Bang Tango
7 p.m. Saturday

Samurai Saki House

3034 N. Portland

“I moved to L.A. and then the rest is history,” Lesté said. “We were signed six weeks later, and we’ve been going ever since.”

That’s not technically true, inasmuch as within three years of their 1989 glam-metal debut, “Psycho Café,” and its minor hit, “Someone Like You,” the band was dropped by MCA, another victim of Nirvana’s tsunami. But that wouldn’t be the last chapter, because Lesté’s never seen this as anything but a lifetime endeavor.

“I’ve had a hit, and it’s a great feeling and everything, but the one true thing that came to me at a younger age is that this is not about getting an overnight hit.” he said. “It’s about having a career.”

Bang Tango plays Saturday at Samurai Saki House.

One of the things that distinguished the group on the Sunset Strip in late ’80s was its sound. While the guitar featured those trebly, candycane-sweet runs indicative of the era’s metal, the rhythms were fueled by funky, hard-thumping bass.

“The idea was to have strong bass lines, no pre-thought-out notion of any sort. I wanted the guitars to drop out in certain spots and when they did, the bass was so prominent with the drums,” Lesté said. “It really lets the songs breathe a lot. That’s really important when you’re writing songs. They have to have breadth and everything, but also a solid punch and groove. We just kind of loved that sound.”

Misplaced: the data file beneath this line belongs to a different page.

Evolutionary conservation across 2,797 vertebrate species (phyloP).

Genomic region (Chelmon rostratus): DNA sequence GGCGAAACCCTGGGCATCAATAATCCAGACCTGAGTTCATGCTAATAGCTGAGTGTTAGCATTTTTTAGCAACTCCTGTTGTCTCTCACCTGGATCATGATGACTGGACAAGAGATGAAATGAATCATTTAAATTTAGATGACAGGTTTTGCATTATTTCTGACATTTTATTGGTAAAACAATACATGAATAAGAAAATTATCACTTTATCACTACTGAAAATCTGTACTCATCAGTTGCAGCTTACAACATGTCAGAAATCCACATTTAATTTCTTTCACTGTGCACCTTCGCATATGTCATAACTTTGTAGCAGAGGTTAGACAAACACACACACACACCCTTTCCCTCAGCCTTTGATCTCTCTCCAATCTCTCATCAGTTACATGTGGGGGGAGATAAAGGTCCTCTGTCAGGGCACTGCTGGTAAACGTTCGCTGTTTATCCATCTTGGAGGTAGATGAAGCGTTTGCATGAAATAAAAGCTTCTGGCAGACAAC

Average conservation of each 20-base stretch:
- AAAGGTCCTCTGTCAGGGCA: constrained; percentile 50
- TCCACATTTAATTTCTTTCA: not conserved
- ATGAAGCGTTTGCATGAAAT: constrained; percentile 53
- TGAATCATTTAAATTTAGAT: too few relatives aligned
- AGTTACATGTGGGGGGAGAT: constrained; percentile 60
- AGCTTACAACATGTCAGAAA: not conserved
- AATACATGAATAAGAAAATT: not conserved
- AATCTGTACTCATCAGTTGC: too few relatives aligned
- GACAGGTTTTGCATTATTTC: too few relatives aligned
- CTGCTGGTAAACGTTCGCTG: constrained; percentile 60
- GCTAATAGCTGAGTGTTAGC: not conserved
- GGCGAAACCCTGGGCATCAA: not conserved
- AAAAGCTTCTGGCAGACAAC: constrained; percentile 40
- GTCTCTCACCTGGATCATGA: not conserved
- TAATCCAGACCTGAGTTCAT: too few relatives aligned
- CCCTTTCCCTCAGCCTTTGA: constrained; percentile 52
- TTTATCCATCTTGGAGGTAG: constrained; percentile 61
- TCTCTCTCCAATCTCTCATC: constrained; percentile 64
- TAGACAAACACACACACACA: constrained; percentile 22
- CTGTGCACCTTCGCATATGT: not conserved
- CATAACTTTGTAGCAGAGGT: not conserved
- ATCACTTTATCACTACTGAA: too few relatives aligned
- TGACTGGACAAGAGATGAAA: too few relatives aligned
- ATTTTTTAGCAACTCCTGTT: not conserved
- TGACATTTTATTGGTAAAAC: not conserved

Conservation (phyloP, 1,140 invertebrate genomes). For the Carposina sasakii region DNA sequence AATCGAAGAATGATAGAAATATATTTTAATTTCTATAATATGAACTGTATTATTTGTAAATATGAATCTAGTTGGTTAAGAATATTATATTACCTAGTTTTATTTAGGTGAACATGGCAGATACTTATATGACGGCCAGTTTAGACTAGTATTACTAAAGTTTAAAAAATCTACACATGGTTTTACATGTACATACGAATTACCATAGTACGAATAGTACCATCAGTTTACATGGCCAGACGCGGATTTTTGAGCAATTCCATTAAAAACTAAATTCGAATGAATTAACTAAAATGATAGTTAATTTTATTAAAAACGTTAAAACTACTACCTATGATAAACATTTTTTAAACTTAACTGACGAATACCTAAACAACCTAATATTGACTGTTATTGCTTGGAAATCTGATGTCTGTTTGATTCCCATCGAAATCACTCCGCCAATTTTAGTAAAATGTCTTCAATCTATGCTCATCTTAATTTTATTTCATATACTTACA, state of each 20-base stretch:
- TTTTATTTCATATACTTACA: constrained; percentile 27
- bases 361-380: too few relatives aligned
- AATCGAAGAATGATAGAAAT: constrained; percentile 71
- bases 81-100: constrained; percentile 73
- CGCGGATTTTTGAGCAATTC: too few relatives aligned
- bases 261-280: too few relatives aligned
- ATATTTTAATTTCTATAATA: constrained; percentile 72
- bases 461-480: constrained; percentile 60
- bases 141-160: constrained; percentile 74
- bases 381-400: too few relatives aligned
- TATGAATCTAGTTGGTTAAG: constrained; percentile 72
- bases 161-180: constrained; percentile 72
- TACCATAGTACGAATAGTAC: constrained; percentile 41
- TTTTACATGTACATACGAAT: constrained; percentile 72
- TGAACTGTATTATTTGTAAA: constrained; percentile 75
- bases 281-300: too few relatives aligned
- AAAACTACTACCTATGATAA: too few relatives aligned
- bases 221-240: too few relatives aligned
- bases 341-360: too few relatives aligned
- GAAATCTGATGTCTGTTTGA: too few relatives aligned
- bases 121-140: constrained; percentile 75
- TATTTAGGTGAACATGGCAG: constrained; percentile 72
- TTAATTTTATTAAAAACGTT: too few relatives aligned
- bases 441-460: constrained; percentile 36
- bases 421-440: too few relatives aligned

The guys endured a cycle of breakups and reformations throughout the ’90s. In 1999, Lesté went in another direction, hooking up with former BulletBoys guitarist DJ Ashba to form Beautiful Creatures, a more contemporary, angsty, post-grunge act. The whole thing arose when another band with a major label deal approached Lesté about replacing its lead singer, but its manager had a better idea. “He said, ‘Why don’t we just build a band around you and get you your own record deal?’” Lesté said.

We’re not Mötley Crüe — we know that.

—Joe Lesté

For a stretch, Bang Tango and Beautiful Creatures were alternating projects for him, but for the last few years, Bang Tango has been his main focus, hitting the road to rebuild its audience, using the same thing it initially did: a hot live show.

Lesté’s assembled a crack backing unit that banters maniacally in twisted camaraderie. Drummer Trent Anderson bags on guitarist Scott LaFlamme’s penchant for Addiction shirts.

“Trent dresses pretty cool, but at least Scotty can change his clothes; Trent can’t change his voice,” Lesté said, referencing Anderson’s high pitch, reminiscent of television’s “Saved by the Bell” character Screech. “We’re just a community of bullshit-slingers.”

Bang Tango’s currently putting together tunes for its as-yet-unrecorded sixth album. He said they’ve started writing “massive songs” that sound like a hybrid of Bang Tango and Beautiful Creatures.

“I love playing with all these other bands and new bands, seeing old buddies. It’s just like being a part of an awesome community,” he said. “I may not make much, but I’m still here. We’re not Mötley Crüe — we know that, but we’re not the smallest beans in the bucket, either.”

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